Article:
Ian Hodgson, Great Garden Design, (London: Frances Lincoln, 2015) £25
This will be a short review. It is the only way to be kind. Is this a book, or an extended version of the Garden Design Journal, the Society of Garden Designers magazine, or is it merely a glossy promotional brochure for all the Society members. Well, it is all of these, rolled into one, and it positively simpers with treacly self-satisfaction. And just who is it aimed at? It’s certainly not for your average gardener with a cramped back garden or potential postage stamp for a green patio on the roof. This is a publication aimed squarely at the wealthy, the well connected and the culturally ambitious.
It is pretentious – for ecologically inspired gardens read ‘Gardens with a Conscience’. But also very out-dated. Urban Chic gets dug up from the 1980s; Naturalistic Style from the 1990s; Cottage and Country from way, way beyond. We’ve heard all this before, time and again. How many more sumptuously produced volumes on re-cycled contemporary garden design do we need when there are so many more garden related topics that need publishing?
The book makes the point that to achieve anything approaching the gardens featured you will need a landscape gardener. No matter how many top tips are offered, it will take just such an experienced designer and vast amounts of money to achieve anything like these layouts. Fortunately, or perhaps one should say unsurprisingly, the book ends with a directory of 195 designers (all registered members of the SGD) with their websites. So this is the book’s true purpose. It is essentially a coffee table production for each member of the SGD to show to prospective clients – literally a showcase of their wares and their expertise.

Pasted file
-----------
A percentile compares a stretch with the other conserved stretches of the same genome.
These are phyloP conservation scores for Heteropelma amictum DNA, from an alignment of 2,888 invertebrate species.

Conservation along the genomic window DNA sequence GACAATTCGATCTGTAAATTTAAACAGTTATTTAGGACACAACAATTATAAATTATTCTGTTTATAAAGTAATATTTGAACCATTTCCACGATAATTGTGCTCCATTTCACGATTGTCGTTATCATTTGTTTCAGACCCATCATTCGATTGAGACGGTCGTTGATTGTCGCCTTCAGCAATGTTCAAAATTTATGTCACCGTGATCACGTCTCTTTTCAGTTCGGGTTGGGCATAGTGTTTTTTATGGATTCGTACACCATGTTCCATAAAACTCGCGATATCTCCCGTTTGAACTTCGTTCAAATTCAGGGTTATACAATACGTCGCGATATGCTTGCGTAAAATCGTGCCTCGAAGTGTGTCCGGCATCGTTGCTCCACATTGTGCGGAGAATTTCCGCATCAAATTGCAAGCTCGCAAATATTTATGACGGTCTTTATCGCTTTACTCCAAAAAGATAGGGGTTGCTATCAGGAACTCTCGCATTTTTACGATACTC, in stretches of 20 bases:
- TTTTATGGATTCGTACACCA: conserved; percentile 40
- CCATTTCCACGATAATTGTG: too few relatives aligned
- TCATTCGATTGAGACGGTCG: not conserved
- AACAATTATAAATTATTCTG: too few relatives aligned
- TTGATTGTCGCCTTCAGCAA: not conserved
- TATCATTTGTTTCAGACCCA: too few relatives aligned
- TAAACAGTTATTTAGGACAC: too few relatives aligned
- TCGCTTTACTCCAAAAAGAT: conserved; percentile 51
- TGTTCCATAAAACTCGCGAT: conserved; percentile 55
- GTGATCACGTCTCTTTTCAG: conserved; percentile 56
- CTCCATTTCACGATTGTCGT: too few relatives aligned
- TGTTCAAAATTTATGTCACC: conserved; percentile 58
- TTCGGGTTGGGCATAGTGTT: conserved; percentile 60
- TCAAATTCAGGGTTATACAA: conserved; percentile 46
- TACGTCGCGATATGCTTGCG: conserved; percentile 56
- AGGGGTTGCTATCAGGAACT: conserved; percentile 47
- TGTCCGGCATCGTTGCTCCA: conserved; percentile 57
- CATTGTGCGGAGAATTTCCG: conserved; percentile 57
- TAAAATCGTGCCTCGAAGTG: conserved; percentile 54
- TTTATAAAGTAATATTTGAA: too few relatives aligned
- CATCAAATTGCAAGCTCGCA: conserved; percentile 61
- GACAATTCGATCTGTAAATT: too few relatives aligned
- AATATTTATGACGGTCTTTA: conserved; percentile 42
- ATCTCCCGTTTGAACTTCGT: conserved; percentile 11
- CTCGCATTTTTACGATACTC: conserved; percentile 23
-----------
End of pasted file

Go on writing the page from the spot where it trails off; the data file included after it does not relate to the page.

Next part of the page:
As for the sumptuous production, so much is crammed in here that each double page spread can have as many as nine photographs, all with boxed captions and other, grey-tinted boxes with quotations from the designers. It is a dizzy-making, busy, magazine-led, fragmented layout, with an unashamedly self-serving text. And, though Ian Hodgson is an experienced writer and editor, the prose is, at times, woeful – ‘Gardens are a living art form’; ‘the modern country garden comprises an amalgam of elements’ – don’t all gardens? ‘Objets trouvés, such as shells, driftwood or even old kitchen utensils, offer the opportunity to include highly personalised elements that recall memorable experiences or associations with loved ones’. Well, I never! Sections are titled lamely, ‘Bold Visions’, ‘Great Designs’, ‘Outdoor Experiences’.
Frances Lincoln should have opted for a purely promotional publication rather than try to trick it up as a ‘how to’ guide to designing contemporary gardens, almost every example of which, illustrated here, would be out of the reach of most aspiring garden makers.